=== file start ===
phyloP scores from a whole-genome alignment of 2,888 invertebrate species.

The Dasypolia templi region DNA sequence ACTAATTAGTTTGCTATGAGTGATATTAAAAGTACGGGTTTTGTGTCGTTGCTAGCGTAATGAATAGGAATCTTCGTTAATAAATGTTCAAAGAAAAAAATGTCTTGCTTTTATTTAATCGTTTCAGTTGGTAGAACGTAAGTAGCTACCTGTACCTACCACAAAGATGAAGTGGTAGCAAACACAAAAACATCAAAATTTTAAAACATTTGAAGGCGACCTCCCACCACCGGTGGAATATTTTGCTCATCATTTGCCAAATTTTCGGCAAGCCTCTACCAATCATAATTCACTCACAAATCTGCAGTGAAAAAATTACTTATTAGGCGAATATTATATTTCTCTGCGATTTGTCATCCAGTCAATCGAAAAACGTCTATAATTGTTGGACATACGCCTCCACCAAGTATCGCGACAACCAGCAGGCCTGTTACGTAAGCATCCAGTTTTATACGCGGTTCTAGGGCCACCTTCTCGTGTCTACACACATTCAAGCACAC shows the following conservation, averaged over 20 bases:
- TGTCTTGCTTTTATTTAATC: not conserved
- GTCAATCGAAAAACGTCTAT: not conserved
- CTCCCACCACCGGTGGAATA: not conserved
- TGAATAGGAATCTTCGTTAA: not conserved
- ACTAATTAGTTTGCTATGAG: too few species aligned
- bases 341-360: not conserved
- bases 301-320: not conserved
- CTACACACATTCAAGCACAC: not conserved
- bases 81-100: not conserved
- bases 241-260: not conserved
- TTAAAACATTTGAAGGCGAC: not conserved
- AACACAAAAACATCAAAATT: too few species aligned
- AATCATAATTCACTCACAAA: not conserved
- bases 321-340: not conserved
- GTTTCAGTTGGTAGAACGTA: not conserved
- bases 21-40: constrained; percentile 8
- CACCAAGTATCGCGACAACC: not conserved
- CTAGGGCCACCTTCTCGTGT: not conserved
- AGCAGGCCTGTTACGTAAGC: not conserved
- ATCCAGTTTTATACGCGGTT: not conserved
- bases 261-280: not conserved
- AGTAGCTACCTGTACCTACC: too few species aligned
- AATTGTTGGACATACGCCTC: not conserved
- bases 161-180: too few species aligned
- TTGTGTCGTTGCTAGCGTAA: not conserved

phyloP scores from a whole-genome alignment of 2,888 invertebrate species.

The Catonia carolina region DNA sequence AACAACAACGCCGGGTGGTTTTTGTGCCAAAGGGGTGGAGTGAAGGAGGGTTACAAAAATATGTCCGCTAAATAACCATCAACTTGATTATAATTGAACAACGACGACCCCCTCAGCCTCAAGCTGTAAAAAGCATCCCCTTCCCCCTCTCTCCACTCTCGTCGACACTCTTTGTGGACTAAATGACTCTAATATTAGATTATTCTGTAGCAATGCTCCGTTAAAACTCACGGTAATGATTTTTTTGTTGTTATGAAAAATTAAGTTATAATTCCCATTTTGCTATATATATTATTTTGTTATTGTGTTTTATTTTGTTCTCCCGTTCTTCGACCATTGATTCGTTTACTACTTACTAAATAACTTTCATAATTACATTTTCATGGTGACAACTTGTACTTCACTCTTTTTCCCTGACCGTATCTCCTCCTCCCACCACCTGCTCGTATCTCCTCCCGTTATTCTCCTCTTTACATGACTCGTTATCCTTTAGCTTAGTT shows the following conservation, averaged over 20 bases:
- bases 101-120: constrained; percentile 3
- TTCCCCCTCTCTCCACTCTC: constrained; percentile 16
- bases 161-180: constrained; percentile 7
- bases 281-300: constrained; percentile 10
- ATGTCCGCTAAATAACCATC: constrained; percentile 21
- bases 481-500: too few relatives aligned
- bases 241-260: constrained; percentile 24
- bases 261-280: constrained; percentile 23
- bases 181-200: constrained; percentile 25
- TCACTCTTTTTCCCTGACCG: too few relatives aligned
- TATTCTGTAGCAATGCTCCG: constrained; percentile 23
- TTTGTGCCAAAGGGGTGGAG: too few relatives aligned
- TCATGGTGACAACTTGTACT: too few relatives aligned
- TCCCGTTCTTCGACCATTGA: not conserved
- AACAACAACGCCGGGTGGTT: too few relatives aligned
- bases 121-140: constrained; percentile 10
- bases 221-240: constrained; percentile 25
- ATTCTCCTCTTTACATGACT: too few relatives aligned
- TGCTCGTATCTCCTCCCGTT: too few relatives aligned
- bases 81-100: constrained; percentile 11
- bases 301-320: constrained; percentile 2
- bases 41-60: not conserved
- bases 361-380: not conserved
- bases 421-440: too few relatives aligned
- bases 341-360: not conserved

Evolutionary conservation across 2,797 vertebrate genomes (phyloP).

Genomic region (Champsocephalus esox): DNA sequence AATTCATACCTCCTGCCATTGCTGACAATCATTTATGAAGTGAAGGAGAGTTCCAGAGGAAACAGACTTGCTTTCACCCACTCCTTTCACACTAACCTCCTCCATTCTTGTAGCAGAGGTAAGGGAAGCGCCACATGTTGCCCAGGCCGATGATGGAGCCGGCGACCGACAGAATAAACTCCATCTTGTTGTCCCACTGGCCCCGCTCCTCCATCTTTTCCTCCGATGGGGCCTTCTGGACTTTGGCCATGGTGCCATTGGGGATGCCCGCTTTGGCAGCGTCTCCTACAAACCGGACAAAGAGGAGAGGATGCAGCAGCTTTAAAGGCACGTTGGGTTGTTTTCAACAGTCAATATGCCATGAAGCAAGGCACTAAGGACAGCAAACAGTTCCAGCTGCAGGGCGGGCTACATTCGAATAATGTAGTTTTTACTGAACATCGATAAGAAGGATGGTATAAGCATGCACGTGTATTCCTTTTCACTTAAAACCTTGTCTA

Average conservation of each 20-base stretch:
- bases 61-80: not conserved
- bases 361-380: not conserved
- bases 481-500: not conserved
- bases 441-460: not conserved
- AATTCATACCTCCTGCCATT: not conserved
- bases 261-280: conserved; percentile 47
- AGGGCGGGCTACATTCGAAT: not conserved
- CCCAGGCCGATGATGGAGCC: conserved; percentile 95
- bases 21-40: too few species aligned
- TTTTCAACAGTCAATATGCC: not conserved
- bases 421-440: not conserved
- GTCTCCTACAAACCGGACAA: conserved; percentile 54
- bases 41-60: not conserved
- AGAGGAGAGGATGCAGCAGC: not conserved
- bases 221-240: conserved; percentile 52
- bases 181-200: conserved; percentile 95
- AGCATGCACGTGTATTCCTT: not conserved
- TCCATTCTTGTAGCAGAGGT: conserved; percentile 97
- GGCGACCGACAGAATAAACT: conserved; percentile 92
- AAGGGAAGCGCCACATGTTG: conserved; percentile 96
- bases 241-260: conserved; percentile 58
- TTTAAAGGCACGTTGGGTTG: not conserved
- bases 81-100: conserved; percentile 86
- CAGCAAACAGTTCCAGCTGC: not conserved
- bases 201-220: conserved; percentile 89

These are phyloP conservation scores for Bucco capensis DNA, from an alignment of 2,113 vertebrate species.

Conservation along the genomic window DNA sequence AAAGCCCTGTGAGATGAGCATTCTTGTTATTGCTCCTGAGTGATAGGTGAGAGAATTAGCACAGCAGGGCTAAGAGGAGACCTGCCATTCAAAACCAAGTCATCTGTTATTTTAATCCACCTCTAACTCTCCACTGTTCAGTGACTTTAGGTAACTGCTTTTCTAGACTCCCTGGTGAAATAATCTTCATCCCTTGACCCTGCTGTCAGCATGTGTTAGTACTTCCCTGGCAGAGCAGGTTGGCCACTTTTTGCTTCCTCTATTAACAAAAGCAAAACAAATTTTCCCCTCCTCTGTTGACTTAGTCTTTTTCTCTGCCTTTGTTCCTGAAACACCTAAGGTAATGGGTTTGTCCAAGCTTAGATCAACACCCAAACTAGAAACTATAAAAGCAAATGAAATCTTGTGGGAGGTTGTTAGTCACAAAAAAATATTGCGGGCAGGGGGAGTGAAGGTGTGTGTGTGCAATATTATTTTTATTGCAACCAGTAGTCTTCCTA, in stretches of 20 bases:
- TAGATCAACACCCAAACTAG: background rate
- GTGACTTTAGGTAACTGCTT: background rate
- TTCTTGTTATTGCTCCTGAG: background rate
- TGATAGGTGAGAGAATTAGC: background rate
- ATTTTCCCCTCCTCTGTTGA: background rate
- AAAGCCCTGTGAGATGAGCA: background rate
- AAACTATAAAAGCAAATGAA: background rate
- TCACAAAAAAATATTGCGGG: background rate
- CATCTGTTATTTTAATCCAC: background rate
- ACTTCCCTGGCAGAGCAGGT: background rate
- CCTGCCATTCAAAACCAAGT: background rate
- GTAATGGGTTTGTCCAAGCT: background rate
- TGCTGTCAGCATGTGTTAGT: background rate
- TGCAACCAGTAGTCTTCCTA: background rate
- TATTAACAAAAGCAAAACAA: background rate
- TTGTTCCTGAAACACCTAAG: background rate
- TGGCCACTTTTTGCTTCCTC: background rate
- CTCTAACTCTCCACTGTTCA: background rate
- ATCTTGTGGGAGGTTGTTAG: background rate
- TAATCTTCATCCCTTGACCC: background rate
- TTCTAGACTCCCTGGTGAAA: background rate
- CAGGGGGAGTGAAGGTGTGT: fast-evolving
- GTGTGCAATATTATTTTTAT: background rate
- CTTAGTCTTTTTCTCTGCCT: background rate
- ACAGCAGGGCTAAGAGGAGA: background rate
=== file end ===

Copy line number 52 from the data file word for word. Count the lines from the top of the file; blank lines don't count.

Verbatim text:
- bases 361-380: not conserved